He replied: "I too lightly conceded that Cicero was 

wise, 55 

"So, Cicero was not a wise man, Cicero who not only 
was the first to treat of philosophy in the Latin tongue, but 
brought that process to perfection? 55 

"Even though I should grant him to be wise," said he, 
"that does not mean that I approve of everything he said. 55 

"Well, now, you will have to disprove many other prop- 


ositions of his if you are to escape seeming impertinent 
in attacking the proposition in question!" 

"What if I am prepared to assert that this was the only 
point on which he was not right? So far as I can see, 
what concerns you is the weight of the reasons which I 
bring forward to clinch my argument and that only." 

"Go on," said the other, "what can I do to oppose him 
who proclaims that he opposes Cicero?" 

9. Whereupon Trygetius said: "I wish that you who 
act as judge would consider how you defined happiness 
earlier on: you said that he is happy who lives in confor- 
mity with that part of his spirit which, as is right, should 
govern the other parts. As for you, Licentius, I wish you 
would concede to me for I have through that freedom 
which especially philosophy promises to win for us, 
thrown off the yoke of authority that the man who still 
seeks truth is not perfect." 

After a long silence, the other replied: "No, I do not 
make that concession." 

"Why?" asked Trygetius. "Explain yourself. I am all 
ears and am dying to hear how it is possible that a man 
can be perfect while still seeking truth." 

"I agree," said he, "that one who has not arrived at his 
goal is not perfect. But it is my opinion that only God, or 
perhaps the soul of man once it has abandoned this body, 
this dark prison house/ 2 can know the truth of which we 
speak. Man's end, however, is perfectly to seek the truth.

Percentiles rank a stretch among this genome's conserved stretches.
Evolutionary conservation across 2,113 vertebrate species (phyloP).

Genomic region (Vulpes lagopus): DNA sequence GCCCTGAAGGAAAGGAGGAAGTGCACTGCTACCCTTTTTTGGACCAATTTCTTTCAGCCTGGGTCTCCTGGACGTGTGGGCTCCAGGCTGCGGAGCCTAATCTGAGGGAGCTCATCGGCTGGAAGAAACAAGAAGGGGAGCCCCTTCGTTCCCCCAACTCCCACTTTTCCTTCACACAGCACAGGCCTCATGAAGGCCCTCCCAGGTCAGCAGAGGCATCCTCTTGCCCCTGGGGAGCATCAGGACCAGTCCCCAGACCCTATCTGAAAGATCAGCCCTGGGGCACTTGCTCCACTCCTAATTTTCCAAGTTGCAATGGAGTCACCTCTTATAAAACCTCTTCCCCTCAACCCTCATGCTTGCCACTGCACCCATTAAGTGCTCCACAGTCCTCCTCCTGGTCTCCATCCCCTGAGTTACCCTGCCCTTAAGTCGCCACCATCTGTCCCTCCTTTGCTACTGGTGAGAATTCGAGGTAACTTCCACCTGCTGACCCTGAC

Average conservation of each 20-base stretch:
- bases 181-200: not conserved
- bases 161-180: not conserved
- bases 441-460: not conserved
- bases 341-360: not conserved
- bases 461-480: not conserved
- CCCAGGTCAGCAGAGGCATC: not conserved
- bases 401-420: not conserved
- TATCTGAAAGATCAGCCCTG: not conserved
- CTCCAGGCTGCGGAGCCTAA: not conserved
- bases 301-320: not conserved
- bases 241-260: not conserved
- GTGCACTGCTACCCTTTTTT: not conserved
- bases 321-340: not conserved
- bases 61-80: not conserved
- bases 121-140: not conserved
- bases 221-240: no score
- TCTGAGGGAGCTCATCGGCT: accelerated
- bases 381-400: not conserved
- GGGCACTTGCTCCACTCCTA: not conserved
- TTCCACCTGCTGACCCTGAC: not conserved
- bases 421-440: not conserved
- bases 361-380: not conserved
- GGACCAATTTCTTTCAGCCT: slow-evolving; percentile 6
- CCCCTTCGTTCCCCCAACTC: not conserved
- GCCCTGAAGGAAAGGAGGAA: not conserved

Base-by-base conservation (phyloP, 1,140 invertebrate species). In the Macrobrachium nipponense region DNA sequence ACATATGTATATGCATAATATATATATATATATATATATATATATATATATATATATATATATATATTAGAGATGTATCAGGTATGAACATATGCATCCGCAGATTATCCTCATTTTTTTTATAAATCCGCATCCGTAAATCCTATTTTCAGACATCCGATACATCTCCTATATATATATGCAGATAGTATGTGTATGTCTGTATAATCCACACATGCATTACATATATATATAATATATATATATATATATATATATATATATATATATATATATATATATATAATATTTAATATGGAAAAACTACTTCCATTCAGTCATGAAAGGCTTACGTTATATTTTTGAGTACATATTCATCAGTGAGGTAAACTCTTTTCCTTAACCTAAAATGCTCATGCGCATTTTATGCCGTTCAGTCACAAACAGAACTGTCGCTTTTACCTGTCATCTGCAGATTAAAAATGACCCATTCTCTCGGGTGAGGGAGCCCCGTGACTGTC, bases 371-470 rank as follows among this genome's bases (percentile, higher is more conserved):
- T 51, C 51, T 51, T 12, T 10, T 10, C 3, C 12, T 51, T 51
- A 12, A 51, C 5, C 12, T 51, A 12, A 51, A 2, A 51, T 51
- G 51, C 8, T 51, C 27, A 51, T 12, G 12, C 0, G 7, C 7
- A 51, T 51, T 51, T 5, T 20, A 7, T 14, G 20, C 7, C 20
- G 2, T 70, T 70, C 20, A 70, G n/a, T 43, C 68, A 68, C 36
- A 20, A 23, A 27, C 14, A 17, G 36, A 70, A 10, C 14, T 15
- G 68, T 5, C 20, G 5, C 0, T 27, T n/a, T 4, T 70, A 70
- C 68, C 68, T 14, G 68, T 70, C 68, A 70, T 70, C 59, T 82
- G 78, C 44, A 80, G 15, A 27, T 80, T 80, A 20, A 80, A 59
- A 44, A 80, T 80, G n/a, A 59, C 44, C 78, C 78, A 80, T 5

Our ideal indeed is perfection a perfection, however, 
which is proper to man." 

"In that case," said Trygetius, "man cannot be happy. 
How could he be, if he cannot achieve that which he earn- 


estly desires? But the fact is that man's life can be happy, 
since he can live in conformity with that part of his spirit, 
which, it is right, should govern in man. Therefore, he 
can find truth. Otherwise, his only course is to get a grip 
on himself and refuse to desire truth so that, since he can- 
not possess it, he may thus avoid being of necessity un- 

"But this precisely is happiness for man," said the other, 
"perfectly to seek truth; for this is to reach the end beyond 
which one cannot go. That man, therefore, who is less 
persistent in the search for truth than he ought to be, does 
not arrive at the end of man. Whereas he who devotes 
himself as much as a man can, and ought, to the finding 
of truth, even if he does not find it, is happy. He accom- 
plishes all that he was born to accomplish. If he fail to 
find truth, the failure is because nature has refused the 
favour. Finally, since man must of necessity be either 
happy or unhappy, is it not sheer madness to say that 
that man is unhappy who, as far as he can, is active by 
day and by night in the search for truth? He must, there- 
fore, be happy. So, it seems to me that our definition of 
happiness is more in favour of my view. For if that man 
is happy, as indeed he is, who lives in conformity with 
that part of his spirit which rightly governs the other 
parts, and that part is called 'reason,* then let me ask if a 
man who perfectly seeks truth does not live according to 
'reason'? Since it is ridiculous to hesitate, why do we not 
say that man is happy in the mere search for truth?" 


What is Error? 

10. "For my part," said Trygetius, "the man who is